209481 Predictors of support of in-pharmacy HIV testing: Preliminary findings from the Pharmacies as Resources Making Links to Community Services (PHARM-Link) study

Monday, November 9, 2009

Silvia Amesty, MD, MPH, MSEd , Center for Family and Community Medicine, Columbia University, College of Physicians and Surgeons, New York, NY
Natalie Crawford, MPH , Department of Epidemiology, Columbia University, New York City, NY
Rachel J. Stern, BA , Center for Urban Epidemiologic Studies, New York Academy of Medicine, New York, NY
Crystal M. Fuller, PhD , Center for Urban Epidemiologic Studies, New York Academy of Medicine, New York, NY
Background: HIV is high among Black/Hispanic injection drug users (IDUs). The New York State Expanded Syringe Access Program (ESAP) allows pharmacies to sell non-prescription syringes to IDUs to prevent HIV transmission. ESAP has resulted in pharmacy-IDU relationships that support expanding pharmacy services such as on-site HIV testing. This analysis assesses pharmacy support of in-pharmacy HIV testing. Methods: ESAP-registered pharmacies located in ethnographically mapped areas of high drug-activity neighborhoods in New York City were screened. Pharmacies that sold non-prescription syringes and had regular and new ESAP customers were considered eligible and a 10-minute survey was administered to all staff. Logistic regression was used to examine attitudes and opinions associated with HIV testing support. Results: Of 376 pharmacy staff, 57.7% were pharmacy technicians. Technicians were more likely female and Hispanic. Pharmacists were more likely male and Asian/Pacific Islander. 79.3% of pharmacy staff supports in-pharmacy HIV testing. Support of ESAP, in-pharmacy vaccination, provision of safe syringe use information, HIV testing referrals, medical and drug-treatment referrals were significantly associated with support for in-pharmacy HIV testing. Those supporting HIV testing were also less likely to believe that selling syringes to IDUs causes improper syringe disposal in communities. After adjustment, those supporting in-pharmacy vaccination were 10.1 (95% CI: 5.03-20.39) times more likely to support in-pharmacy HIV testing. Conclusion: Expansion of pharmacy services to include vaccination and HIV testing should be explored in New York and can serve as a model for other states that permit or are considering laws allowing these public health services.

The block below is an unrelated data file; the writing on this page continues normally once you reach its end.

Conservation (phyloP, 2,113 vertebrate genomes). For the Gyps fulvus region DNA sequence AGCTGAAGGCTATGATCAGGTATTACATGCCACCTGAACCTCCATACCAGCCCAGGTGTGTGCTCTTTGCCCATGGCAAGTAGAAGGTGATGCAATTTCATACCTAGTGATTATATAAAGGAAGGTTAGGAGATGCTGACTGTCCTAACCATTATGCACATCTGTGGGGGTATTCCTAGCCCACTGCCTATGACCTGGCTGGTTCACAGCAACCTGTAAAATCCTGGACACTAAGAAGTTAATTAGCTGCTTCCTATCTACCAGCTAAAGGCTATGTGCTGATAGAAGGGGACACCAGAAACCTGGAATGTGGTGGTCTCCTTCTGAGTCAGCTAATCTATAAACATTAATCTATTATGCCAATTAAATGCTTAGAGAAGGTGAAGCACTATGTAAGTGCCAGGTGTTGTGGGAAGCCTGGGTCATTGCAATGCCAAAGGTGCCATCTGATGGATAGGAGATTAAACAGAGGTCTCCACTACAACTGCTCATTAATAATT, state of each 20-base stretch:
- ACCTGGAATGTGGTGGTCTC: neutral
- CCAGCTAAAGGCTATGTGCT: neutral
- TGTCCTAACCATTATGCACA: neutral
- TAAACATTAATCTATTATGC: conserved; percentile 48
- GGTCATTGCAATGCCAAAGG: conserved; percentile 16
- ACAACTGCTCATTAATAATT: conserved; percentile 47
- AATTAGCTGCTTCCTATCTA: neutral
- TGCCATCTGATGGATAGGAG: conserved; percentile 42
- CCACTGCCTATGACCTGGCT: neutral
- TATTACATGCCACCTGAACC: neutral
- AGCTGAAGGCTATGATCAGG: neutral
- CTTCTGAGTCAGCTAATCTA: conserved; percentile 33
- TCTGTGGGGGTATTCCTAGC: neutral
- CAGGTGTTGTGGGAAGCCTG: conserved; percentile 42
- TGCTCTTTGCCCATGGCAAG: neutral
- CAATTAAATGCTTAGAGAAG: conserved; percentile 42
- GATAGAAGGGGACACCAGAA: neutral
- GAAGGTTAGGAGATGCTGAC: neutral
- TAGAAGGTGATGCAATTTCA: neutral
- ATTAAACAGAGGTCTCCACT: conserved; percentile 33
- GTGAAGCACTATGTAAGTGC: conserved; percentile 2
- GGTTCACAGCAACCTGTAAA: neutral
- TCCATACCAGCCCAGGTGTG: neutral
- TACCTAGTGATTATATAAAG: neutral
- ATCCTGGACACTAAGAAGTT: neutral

Learning Objectives:
Explain the importance of pharmacies as site of HIV testing in communities that experience disparities in HIV burden. Identify the factors that predict pharmacy staff support for in-pharmacy HIV testing.

Keywords: Pharmacies, HIV/AIDS

Presenting author's disclosure statement:

Qualified on the content I am responsible for because: I am the principal investigator on a study of HIV testing and referral in pharmacies. I have worked for years with a high HIV risk population through my work as a clinician at Columbia University's Young Men's Clinic. I was the recipient of a Fulbright Fellowship in Costa Rica to work related to these issues.
Any relevant financial relationships? No

I agree to comply with the American Public Health Association Conflict of Interest and Commercial Support Guidelines, and to disclose to the participants any off-label or experimental uses of a commercial product or service discussed in my presentation.

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